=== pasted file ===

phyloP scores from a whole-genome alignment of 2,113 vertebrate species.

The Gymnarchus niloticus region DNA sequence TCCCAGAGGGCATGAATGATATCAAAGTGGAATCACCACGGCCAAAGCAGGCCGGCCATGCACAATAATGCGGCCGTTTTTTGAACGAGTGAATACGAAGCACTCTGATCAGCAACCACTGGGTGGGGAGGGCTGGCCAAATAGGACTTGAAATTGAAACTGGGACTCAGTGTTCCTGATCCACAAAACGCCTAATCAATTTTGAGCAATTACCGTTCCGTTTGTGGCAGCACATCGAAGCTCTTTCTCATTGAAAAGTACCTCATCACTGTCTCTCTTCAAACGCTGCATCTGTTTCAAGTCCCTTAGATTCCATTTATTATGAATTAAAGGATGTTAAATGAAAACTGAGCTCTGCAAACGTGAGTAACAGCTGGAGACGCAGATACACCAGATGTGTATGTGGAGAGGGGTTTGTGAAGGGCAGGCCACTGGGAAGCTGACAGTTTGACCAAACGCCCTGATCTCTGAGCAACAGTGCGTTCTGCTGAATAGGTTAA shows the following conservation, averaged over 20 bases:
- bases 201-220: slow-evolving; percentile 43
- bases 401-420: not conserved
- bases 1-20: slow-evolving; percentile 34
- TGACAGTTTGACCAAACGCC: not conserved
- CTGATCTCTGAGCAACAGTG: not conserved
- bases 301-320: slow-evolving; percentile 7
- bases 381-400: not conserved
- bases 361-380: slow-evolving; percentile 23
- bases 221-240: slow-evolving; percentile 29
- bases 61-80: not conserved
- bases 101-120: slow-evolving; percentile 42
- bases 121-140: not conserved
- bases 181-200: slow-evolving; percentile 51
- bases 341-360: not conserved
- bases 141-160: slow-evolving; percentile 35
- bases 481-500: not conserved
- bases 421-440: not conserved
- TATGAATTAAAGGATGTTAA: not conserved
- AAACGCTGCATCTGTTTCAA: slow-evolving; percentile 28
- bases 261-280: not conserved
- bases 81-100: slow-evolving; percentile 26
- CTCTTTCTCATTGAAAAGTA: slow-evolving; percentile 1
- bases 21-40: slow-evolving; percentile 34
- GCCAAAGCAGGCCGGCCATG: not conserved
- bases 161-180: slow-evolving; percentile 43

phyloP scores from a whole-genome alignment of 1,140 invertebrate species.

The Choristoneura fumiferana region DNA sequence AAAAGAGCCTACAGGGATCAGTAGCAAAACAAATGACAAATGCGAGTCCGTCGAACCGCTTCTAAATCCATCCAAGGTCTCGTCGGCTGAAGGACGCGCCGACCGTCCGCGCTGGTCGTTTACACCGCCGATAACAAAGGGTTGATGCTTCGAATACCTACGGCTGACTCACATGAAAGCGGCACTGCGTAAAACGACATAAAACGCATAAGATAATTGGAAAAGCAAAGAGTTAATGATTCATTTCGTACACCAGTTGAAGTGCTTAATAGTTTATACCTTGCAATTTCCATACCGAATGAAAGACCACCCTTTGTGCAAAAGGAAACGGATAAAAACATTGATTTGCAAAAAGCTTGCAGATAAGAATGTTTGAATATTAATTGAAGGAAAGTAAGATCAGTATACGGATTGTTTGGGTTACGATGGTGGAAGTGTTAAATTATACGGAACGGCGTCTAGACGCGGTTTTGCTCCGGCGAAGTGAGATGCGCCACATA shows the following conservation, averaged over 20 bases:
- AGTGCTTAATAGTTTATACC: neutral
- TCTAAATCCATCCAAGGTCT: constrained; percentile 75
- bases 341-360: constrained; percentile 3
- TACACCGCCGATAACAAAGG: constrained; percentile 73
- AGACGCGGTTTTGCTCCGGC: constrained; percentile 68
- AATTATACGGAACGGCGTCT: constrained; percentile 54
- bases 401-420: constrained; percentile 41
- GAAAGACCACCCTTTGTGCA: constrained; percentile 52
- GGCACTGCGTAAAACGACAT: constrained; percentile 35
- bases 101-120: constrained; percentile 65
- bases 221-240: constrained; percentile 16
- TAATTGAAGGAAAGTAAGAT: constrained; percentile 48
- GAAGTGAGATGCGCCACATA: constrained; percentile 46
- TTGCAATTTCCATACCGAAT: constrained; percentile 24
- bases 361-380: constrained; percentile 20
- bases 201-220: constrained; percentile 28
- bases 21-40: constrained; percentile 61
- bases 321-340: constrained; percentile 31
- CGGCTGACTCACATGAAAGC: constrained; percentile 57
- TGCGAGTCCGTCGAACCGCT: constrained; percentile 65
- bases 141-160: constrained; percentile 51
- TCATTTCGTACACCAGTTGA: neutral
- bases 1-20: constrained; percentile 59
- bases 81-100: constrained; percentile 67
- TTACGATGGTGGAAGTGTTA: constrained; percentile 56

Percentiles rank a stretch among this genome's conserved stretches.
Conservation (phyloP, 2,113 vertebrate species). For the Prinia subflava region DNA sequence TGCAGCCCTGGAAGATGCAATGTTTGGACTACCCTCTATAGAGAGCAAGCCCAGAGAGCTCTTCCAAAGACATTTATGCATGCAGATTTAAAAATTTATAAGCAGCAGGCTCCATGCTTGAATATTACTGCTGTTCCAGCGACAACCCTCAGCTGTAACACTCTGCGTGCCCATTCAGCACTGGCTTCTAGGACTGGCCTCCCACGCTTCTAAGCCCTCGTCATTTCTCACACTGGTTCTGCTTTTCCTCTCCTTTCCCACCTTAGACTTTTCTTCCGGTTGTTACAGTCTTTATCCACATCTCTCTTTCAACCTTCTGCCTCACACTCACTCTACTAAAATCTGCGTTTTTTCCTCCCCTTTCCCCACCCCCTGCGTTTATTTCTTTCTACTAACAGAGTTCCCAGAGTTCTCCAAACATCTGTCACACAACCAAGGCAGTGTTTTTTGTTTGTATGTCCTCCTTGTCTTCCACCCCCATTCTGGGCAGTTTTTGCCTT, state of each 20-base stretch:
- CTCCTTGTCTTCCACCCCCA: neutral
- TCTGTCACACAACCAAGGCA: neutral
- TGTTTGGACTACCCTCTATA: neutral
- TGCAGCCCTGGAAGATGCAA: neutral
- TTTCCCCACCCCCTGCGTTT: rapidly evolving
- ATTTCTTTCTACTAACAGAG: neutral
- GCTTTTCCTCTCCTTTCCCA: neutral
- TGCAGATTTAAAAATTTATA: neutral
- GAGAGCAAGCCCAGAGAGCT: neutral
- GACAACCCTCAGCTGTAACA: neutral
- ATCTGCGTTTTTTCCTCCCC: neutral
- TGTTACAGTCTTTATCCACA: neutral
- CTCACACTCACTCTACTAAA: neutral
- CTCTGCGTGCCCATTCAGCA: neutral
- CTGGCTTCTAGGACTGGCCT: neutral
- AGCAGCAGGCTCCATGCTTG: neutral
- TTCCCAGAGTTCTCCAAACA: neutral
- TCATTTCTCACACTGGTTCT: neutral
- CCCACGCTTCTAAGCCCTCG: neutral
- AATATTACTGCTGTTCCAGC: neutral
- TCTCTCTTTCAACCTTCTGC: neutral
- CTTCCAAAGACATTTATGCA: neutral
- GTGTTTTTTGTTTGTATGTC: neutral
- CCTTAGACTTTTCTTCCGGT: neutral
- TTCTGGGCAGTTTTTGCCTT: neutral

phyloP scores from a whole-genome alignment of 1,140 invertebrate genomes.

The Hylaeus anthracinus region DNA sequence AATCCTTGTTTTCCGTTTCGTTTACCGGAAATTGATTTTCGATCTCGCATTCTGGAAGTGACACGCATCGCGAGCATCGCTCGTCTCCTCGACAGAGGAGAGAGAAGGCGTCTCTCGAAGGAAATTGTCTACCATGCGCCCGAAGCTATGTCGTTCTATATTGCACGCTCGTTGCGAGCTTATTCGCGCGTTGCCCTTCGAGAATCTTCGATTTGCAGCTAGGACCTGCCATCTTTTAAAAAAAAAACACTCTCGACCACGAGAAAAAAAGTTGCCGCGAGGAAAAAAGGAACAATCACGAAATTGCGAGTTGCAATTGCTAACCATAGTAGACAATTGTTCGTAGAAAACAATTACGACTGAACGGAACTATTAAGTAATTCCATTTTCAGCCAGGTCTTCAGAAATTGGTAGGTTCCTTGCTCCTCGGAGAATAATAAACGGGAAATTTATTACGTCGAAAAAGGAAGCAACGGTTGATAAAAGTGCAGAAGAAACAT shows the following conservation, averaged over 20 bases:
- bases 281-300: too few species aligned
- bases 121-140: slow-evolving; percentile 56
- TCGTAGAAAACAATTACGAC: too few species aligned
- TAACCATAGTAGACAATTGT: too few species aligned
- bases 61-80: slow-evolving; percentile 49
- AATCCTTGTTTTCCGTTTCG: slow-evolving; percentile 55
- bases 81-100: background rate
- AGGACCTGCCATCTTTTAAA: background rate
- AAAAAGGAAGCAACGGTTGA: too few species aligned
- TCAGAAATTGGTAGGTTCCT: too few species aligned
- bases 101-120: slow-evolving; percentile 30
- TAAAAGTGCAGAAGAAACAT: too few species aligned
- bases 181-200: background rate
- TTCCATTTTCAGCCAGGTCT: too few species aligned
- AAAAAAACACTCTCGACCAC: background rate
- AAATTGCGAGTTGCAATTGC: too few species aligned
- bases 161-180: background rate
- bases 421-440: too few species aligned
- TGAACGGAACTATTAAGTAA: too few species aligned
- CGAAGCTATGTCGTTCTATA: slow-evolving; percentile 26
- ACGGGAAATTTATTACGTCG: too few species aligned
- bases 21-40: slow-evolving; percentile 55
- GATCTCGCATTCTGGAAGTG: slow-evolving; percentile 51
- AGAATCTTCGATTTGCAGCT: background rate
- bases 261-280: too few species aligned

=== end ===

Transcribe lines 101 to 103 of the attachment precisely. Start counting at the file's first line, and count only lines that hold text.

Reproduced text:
- bases 421-440: too few species aligned
- TGAACGGAACTATTAAGTAA: too few species aligned
- CGAAGCTATGTCGTTCTATA: slow-evolving; percentile 26